Note: this route description is largely the work of iceaxeman; I (nartreb) moved it off the main page, with some changes, when I adopted the Mt Tom page.
Starting from North Conway, take Route 302 northwest to Crawford Depot which is on the left side of the road. This depot is a train station. You can park free of charge at the Crawford Depot. In winter that lot may be closed, but there is designated hiker parking across the street ($3/day). Directly across the road is a beautiful lake named Saco Lake.
Hike across the railroad tracks at the quaint little station dock and look for a white sign which marks the beginning of the trail. This is a fairly well used trail so it's easy to see.
From here, you'll head into the woods and follow the Avalon Trail uphill, parallel to Crawford Brook. (There are several small side trails to, for example, lakes and waterfalls, which are probably worth a visit if time permits. The main trail is clearly marked, just follow the signs.)
After 1.3 miles, the Avalon Trail turns sharply left away from the stream to reach its namesake peak to the southeast. Continue southwest on the A-Z trail instead. Shortly after this intersection, the A-Z trail crosses a deep gully. In winter, it may be difficult to find the trail on the far side of the stream -see my trip report - look for a faint blaze on a tree about thirty feet past the stream, and slightly to the right of where you might expect.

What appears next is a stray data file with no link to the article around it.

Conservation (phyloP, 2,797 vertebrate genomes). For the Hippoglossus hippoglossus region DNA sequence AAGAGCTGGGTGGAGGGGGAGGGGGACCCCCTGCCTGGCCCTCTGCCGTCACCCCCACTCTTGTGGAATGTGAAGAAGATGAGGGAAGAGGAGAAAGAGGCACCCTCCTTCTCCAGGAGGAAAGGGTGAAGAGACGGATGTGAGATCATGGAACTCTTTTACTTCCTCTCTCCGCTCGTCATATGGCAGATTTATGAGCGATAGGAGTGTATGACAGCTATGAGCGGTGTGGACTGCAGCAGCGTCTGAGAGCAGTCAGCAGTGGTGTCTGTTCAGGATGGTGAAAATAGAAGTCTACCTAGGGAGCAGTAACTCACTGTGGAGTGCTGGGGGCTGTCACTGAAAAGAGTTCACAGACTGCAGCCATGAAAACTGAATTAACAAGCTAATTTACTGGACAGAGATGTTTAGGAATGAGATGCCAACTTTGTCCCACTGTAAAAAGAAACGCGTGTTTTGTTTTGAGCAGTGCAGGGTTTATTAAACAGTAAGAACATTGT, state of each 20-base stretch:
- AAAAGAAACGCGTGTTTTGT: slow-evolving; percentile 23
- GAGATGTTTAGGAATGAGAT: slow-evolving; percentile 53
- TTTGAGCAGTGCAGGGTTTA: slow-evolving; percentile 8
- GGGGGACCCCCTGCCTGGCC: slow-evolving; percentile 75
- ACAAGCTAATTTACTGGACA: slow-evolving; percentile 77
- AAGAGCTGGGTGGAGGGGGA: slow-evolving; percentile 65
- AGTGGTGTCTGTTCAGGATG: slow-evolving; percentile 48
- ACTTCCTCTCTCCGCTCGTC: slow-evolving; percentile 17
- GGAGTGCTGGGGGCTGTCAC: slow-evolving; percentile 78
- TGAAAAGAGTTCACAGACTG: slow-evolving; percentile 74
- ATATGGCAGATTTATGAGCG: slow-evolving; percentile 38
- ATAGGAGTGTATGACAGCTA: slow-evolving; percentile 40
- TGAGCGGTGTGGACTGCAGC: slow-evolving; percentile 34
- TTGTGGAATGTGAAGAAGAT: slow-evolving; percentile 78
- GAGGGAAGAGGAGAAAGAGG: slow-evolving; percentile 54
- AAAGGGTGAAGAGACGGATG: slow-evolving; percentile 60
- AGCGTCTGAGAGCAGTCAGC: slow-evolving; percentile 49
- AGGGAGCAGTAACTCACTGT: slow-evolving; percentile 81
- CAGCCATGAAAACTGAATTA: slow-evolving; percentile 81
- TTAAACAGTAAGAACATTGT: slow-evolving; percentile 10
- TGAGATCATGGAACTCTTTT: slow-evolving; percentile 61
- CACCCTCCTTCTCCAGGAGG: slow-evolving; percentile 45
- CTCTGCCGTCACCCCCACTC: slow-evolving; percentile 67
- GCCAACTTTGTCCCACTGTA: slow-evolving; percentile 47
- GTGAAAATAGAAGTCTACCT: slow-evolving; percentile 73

A bit less than a mile from its beginning at the Avalon trail, the A-Z trail reaches the Mt Tom summit spur. Take this (right turn) about half a mile to the summit.
At the summit of the mountain, make sure to go to the left. The trail here appears to go right with some minimal views of the valley, but if you head to the left, you'll get some great views. I point this out because I met a fellow that thought he made the summit until I told him that he had missed it. This is also mentioned in the AMC White Mountain Guide.
You should plan on about (2) hours hiking to the summit.
Snowshoes in winter, perhaps crampons if conditions are icy. Usual New England weather gear otherwise.
If you have information about this route that doesn't pertain to any of the other sections, please add it here.